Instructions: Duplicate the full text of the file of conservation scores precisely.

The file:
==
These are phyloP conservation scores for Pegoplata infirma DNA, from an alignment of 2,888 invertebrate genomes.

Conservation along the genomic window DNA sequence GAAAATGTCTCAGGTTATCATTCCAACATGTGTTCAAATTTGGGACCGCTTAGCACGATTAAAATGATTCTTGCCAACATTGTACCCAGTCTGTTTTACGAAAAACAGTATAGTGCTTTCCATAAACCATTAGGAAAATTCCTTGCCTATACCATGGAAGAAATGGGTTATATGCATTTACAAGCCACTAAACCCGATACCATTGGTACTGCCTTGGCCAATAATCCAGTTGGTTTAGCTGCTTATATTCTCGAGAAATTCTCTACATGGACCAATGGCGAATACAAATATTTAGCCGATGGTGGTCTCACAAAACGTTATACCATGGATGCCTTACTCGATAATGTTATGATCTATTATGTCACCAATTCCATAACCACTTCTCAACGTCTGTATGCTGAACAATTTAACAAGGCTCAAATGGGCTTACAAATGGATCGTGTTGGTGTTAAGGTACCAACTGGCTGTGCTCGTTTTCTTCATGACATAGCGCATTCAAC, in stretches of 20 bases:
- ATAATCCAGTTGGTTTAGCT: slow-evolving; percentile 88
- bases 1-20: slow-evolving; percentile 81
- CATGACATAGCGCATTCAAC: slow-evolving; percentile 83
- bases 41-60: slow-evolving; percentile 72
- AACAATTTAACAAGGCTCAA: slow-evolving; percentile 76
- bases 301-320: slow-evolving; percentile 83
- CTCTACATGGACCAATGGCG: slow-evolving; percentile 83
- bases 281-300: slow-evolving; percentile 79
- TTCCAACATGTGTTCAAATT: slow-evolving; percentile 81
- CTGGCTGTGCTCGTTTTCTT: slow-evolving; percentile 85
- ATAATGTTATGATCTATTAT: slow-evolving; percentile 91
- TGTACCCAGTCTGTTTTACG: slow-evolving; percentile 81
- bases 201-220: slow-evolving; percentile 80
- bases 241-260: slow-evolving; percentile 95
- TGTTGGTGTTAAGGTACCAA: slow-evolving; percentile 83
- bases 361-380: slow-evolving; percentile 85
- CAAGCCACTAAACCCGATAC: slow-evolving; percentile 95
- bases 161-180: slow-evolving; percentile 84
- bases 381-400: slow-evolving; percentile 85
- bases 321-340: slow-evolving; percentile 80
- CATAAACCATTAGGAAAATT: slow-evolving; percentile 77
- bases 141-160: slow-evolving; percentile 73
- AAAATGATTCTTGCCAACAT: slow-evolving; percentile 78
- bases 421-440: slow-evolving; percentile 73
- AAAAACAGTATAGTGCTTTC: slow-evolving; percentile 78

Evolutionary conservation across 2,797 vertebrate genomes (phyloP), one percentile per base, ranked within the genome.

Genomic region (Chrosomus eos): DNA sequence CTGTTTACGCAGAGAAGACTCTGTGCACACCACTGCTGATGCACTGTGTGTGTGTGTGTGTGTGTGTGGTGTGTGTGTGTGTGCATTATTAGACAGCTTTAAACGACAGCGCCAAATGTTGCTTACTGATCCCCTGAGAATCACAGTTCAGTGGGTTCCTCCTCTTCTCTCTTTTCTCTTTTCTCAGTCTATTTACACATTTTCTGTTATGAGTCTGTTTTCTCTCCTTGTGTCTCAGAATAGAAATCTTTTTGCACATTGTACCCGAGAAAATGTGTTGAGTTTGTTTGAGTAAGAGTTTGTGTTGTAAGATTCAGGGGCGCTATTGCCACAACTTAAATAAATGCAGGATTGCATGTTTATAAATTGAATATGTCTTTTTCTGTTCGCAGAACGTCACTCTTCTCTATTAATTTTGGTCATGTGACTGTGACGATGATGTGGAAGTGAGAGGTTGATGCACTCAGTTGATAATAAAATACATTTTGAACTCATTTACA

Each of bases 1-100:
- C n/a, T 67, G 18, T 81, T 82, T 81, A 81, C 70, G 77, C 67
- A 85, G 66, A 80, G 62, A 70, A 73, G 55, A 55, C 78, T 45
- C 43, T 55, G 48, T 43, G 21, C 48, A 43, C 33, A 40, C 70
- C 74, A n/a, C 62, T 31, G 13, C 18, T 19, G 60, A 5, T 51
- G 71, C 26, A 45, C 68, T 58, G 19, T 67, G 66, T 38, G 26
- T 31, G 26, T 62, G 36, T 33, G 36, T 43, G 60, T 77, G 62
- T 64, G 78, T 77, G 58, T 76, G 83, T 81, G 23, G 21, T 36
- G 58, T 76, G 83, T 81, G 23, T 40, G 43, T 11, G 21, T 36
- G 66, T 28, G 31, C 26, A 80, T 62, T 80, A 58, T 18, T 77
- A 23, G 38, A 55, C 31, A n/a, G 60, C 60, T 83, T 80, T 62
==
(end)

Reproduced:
These are phyloP conservation scores for Pegoplata infirma DNA, from an alignment of 2,888 invertebrate genomes.

Conservation along the genomic window DNA sequence GAAAATGTCTCAGGTTATCATTCCAACATGTGTTCAAATTTGGGACCGCTTAGCACGATTAAAATGATTCTTGCCAACATTGTACCCAGTCTGTTTTACGAAAAACAGTATAGTGCTTTCCATAAACCATTAGGAAAATTCCTTGCCTATACCATGGAAGAAATGGGTTATATGCATTTACAAGCCACTAAACCCGATACCATTGGTACTGCCTTGGCCAATAATCCAGTTGGTTTAGCTGCTTATATTCTCGAGAAATTCTCTACATGGACCAATGGCGAATACAAATATTTAGCCGATGGTGGTCTCACAAAACGTTATACCATGGATGCCTTACTCGATAATGTTATGATCTATTATGTCACCAATTCCATAACCACTTCTCAACGTCTGTATGCTGAACAATTTAACAAGGCTCAAATGGGCTTACAAATGGATCGTGTTGGTGTTAAGGTACCAACTGGCTGTGCTCGTTTTCTTCATGACATAGCGCATTCAAC, in stretches of 20 bases:
- ATAATCCAGTTGGTTTAGCT: slow-evolving; percentile 88
- bases 1-20: slow-evolving; percentile 81
- CATGACATAGCGCATTCAAC: slow-evolving; percentile 83
- bases 41-60: slow-evolving; percentile 72
- AACAATTTAACAAGGCTCAA: slow-evolving; percentile 76
- bases 301-320: slow-evolving; percentile 83
- CTCTACATGGACCAATGGCG: slow-evolving; percentile 83
- bases 281-300: slow-evolving; percentile 79
- TTCCAACATGTGTTCAAATT: slow-evolving; percentile 81
- CTGGCTGTGCTCGTTTTCTT: slow-evolving; percentile 85
- ATAATGTTATGATCTATTAT: slow-evolving; percentile 91
- TGTACCCAGTCTGTTTTACG: slow-evolving; percentile 81
- bases 201-220: slow-evolving; percentile 80
- bases 241-260: slow-evolving; percentile 95
- TGTTGGTGTTAAGGTACCAA: slow-evolving; percentile 83
- bases 361-380: slow-evolving; percentile 85
- CAAGCCACTAAACCCGATAC: slow-evolving; percentile 95
- bases 161-180: slow-evolving; percentile 84
- bases 381-400: slow-evolving; percentile 85
- bases 321-340: slow-evolving; percentile 80
- CATAAACCATTAGGAAAATT: slow-evolving; percentile 77
- bases 141-160: slow-evolving; percentile 73
- AAAATGATTCTTGCCAACAT: slow-evolving; percentile 78
- bases 421-440: slow-evolving; percentile 73
- AAAAACAGTATAGTGCTTTC: slow-evolving; percentile 78

Evolutionary conservation across 2,797 vertebrate genomes (phyloP), one percentile per base, ranked within the genome.

Genomic region (Chrosomus eos): DNA sequence CTGTTTACGCAGAGAAGACTCTGTGCACACCACTGCTGATGCACTGTGTGTGTGTGTGTGTGTGTGTGGTGTGTGTGTGTGTGCATTATTAGACAGCTTTAAACGACAGCGCCAAATGTTGCTTACTGATCCCCTGAGAATCACAGTTCAGTGGGTTCCTCCTCTTCTCTCTTTTCTCTTTTCTCAGTCTATTTACACATTTTCTGTTATGAGTCTGTTTTCTCTCCTTGTGTCTCAGAATAGAAATCTTTTTGCACATTGTACCCGAGAAAATGTGTTGAGTTTGTTTGAGTAAGAGTTTGTGTTGTAAGATTCAGGGGCGCTATTGCCACAACTTAAATAAATGCAGGATTGCATGTTTATAAATTGAATATGTCTTTTTCTGTTCGCAGAACGTCACTCTTCTCTATTAATTTTGGTCATGTGACTGTGACGATGATGTGGAAGTGAGAGGTTGATGCACTCAGTTGATAATAAAATACATTTTGAACTCATTTACA

Each of bases 1-100:
- C n/a, T 67, G 18, T 81, T 82, T 81, A 81, C 70, G 77, C 67
- A 85, G 66, A 80, G 62, A 70, A 73, G 55, A 55, C 78, T 45
- C 43, T 55, G 48, T 43, G 21, C 48, A 43, C 33, A 40, C 70
- C 74, A n/a, C 62, T 31, G 13, C 18, T 19, G 60, A 5, T 51
- G 71, C 26, A 45, C 68, T 58, G 19, T 67, G 66, T 38, G 26
- T 31, G 26, T 62, G 36, T 33, G 36, T 43, G 60, T 77, G 62
- T 64, G 78, T 77, G 58, T 76, G 83, T 81, G 23, G 21, T 36
- G 58, T 76, G 83, T 81, G 23, T 40, G 43, T 11, G 21, T 36
- G 66, T 28, G 31, C 26, A 80, T 62, T 80, A 58, T 18, T 77
- A 23, G 38, A 55, C 31, A n/a, G 60, C 60, T 83, T 80, T 62